address inflationary pressures
– $42.5 million more this year in child-care funding to lower fees for families, create more spaces an enhance after school care, fully recoverable from the Canada-Nova Scotia Canada-Wide Early Learning and Child Care Agreement
– $5.1 million more to increase rates and provide additional supports to foster children and their families, bringing the total annual funding to $16.7 million following the redesign initiative
– $84.6 million for initiatives under the supportive housing plan and other programs to address homelessness
– $102.3 million to make significant changes in the Disability Support Program and help people
with disabilities to better meet their the needs; the action results from a remedy in a human rights case and includes $53.3 million to deliver the new Income Assistance Disability Supplement – an additional $300 per month to about 15,000 people on income assistance who are not in the

Disability Support Program

– $850,000 to raise the earned income exemption for income assistance clients
– $7.1 million more in permanent funding for transition houses and women’s centres in response to Mass Casualty Commission recommendations; total annual funding is now $16.9 million


– $360.7 million more for Nova Scotia Health and IWK Health to deliver their programs and services to a growing population
– $184.3 million more to continue progress on the Action for Health plan, including helping patients move through the healthcare system more quickly and improving access to surgeries by continuing to shorten the surgical and diagnostic wait lists
– $36.2 million more for initiatives that move the province toward universal mental health and
addictions care for all Nova Scotians; this includes establishing an insured services program to support the delivery of publicly funded mental health and addictions care – a Canadian first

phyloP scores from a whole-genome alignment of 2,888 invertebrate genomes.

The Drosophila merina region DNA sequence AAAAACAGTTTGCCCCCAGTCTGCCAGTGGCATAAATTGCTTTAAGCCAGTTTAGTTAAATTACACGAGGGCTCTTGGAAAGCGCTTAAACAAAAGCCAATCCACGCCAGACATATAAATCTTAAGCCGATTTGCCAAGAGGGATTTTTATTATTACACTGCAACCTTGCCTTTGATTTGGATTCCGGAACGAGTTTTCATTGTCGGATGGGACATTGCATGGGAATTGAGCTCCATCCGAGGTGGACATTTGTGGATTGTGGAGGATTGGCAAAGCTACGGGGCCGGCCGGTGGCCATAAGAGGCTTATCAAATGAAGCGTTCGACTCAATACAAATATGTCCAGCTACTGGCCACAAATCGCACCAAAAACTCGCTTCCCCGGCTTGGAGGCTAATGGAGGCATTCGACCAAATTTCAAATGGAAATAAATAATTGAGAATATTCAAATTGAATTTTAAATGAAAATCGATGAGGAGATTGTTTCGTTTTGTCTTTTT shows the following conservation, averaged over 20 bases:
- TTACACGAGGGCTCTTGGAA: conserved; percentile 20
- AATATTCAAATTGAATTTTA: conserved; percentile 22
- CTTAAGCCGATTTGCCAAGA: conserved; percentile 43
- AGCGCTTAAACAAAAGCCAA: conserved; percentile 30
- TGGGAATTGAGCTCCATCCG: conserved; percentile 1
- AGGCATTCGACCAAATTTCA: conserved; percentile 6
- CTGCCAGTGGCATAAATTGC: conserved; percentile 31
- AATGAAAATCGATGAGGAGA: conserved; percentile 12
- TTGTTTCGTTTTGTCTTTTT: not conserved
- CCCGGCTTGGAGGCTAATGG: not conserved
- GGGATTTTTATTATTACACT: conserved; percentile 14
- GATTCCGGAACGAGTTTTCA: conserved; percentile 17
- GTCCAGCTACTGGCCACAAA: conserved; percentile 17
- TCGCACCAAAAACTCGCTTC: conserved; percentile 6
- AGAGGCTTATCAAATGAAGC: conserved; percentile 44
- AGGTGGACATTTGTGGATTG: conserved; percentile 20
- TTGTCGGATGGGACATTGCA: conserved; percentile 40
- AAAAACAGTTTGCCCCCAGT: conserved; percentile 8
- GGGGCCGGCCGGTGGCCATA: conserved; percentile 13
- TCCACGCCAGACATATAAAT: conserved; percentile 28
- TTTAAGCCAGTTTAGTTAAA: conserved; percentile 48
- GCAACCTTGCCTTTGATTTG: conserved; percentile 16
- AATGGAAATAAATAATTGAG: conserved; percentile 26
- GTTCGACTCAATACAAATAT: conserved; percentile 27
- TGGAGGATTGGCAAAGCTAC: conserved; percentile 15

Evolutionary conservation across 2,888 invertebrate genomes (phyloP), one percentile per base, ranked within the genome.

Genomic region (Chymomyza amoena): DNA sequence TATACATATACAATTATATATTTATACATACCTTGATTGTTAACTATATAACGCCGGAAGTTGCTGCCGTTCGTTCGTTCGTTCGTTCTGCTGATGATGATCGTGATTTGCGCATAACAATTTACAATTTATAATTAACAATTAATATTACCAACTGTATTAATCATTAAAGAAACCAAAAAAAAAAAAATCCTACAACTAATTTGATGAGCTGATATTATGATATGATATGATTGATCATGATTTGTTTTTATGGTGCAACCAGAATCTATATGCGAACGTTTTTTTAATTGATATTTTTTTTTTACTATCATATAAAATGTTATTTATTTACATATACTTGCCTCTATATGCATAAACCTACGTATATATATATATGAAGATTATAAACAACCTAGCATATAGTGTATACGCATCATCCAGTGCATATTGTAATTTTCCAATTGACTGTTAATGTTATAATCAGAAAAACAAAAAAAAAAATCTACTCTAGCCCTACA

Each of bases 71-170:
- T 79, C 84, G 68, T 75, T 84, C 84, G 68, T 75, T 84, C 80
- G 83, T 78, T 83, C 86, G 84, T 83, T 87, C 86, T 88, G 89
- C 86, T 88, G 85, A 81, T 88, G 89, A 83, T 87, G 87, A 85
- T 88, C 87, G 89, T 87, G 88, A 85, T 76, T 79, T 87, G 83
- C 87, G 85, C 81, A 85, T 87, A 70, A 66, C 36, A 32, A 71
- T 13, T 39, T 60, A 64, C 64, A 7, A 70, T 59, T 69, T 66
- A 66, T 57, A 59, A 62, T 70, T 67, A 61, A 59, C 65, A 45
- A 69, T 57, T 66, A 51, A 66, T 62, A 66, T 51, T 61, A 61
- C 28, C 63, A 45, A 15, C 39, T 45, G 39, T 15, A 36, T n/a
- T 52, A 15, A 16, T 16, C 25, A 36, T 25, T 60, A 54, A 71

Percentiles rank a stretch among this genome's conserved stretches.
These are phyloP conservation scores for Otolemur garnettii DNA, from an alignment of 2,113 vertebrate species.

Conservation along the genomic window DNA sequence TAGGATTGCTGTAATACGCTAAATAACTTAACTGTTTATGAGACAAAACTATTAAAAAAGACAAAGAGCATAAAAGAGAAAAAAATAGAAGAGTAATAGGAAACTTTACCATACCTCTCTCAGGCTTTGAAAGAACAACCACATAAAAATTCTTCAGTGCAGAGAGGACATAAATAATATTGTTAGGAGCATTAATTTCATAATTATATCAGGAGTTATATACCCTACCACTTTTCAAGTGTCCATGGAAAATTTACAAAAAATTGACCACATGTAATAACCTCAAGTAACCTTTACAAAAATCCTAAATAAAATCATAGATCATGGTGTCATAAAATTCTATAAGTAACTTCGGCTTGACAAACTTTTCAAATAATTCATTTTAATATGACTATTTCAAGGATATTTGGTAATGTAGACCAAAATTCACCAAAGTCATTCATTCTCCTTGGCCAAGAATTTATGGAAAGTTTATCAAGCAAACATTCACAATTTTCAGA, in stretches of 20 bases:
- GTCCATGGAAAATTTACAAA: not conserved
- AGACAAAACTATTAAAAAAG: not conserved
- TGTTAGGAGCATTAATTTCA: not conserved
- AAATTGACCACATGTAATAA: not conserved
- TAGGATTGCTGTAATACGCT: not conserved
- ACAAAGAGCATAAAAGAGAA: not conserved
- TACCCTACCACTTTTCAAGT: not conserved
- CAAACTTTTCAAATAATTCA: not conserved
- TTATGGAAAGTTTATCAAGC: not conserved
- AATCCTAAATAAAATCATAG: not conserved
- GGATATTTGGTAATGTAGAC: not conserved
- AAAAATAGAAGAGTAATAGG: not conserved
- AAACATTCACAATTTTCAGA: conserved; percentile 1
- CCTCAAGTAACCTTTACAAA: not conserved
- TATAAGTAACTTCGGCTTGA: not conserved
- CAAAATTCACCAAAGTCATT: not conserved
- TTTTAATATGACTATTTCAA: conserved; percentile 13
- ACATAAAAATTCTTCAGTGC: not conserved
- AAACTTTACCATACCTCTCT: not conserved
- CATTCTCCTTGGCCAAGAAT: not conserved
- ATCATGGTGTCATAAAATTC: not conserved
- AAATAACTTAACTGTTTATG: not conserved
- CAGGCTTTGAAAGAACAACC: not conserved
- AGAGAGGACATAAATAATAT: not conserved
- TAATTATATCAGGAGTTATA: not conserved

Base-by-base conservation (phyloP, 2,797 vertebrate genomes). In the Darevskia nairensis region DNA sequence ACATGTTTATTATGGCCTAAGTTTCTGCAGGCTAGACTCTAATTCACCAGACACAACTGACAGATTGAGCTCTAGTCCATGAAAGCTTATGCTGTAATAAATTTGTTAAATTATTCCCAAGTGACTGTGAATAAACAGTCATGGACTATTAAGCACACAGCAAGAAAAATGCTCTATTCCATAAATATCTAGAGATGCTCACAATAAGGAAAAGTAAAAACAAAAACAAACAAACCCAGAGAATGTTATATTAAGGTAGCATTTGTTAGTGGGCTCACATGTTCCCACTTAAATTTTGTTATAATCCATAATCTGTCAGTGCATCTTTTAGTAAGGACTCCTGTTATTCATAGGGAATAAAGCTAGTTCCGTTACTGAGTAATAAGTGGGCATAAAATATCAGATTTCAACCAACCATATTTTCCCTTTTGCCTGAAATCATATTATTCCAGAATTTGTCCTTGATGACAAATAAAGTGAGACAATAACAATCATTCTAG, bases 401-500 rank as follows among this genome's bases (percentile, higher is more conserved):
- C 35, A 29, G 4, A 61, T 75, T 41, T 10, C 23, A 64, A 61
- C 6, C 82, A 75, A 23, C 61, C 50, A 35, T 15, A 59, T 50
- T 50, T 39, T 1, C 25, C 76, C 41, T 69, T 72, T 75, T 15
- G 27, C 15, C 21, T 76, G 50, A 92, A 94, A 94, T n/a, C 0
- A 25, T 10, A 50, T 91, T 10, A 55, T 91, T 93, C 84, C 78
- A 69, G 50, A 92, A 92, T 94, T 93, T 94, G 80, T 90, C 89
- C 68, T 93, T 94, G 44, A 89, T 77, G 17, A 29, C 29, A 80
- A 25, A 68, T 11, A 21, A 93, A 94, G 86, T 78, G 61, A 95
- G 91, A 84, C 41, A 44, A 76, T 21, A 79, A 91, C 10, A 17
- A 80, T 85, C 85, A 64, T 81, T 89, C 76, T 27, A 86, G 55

– $41.5 million to improve cancer care treatment including new digital imaging technology and equipment that results in improved outcomes and increased survival
– $48 million more for workforce strategies under the Action for Health plan
– $7.2 million to support Nova Scotians with diabetes, including coverage of glucose monitors and expanding the insulin pump program
– $9.6 million toward the plan to build 5,700 new and replacement long-term care spaces by 2032
– $35.5 million to fund about 350 temporary and permanent long-term care spaces for people waiting to move from acute care to long-term care
– $75.6 million to continue building One Person One Record to enable a digitally supported patient-centered health system
– $579 million to advance new healthcare redevelopment projects and other projects to improve the healthcare system

Jobs and Economy

– $46.4 million this year to make progress on the province’s $100-million plan to grow the skilled trades workforce over the next three years
– $27.2 million for the More Opportunity for Skilled Trades (MOST) tax refund program for workers under the age of 30 in high-demand occupations, including skilled trades and film and video occupations; starting in the 2023 tax year, and the program is expanding to include eligible nurses
– $80 million to $100 million estimated annually to rebate the 10 per cent provincial HST on the new construction of purpose-built, multi-unit apartments
– $35.5 million to build new public housing units and for more repairs and maintenance to new public housing
– $15 million this year, as part of a $47.3-million three-year commitment, to launch a new Cellular for Nova Scotia Program to expand access to cellular service across the province
– $36.7 million this year for various actions to advance Nova Scotia’s climate change plan for clean growth
– $1.5 million to advance the Green Hydrogen Action Plan through public engagement and
increase awareness about renewable energy opportunities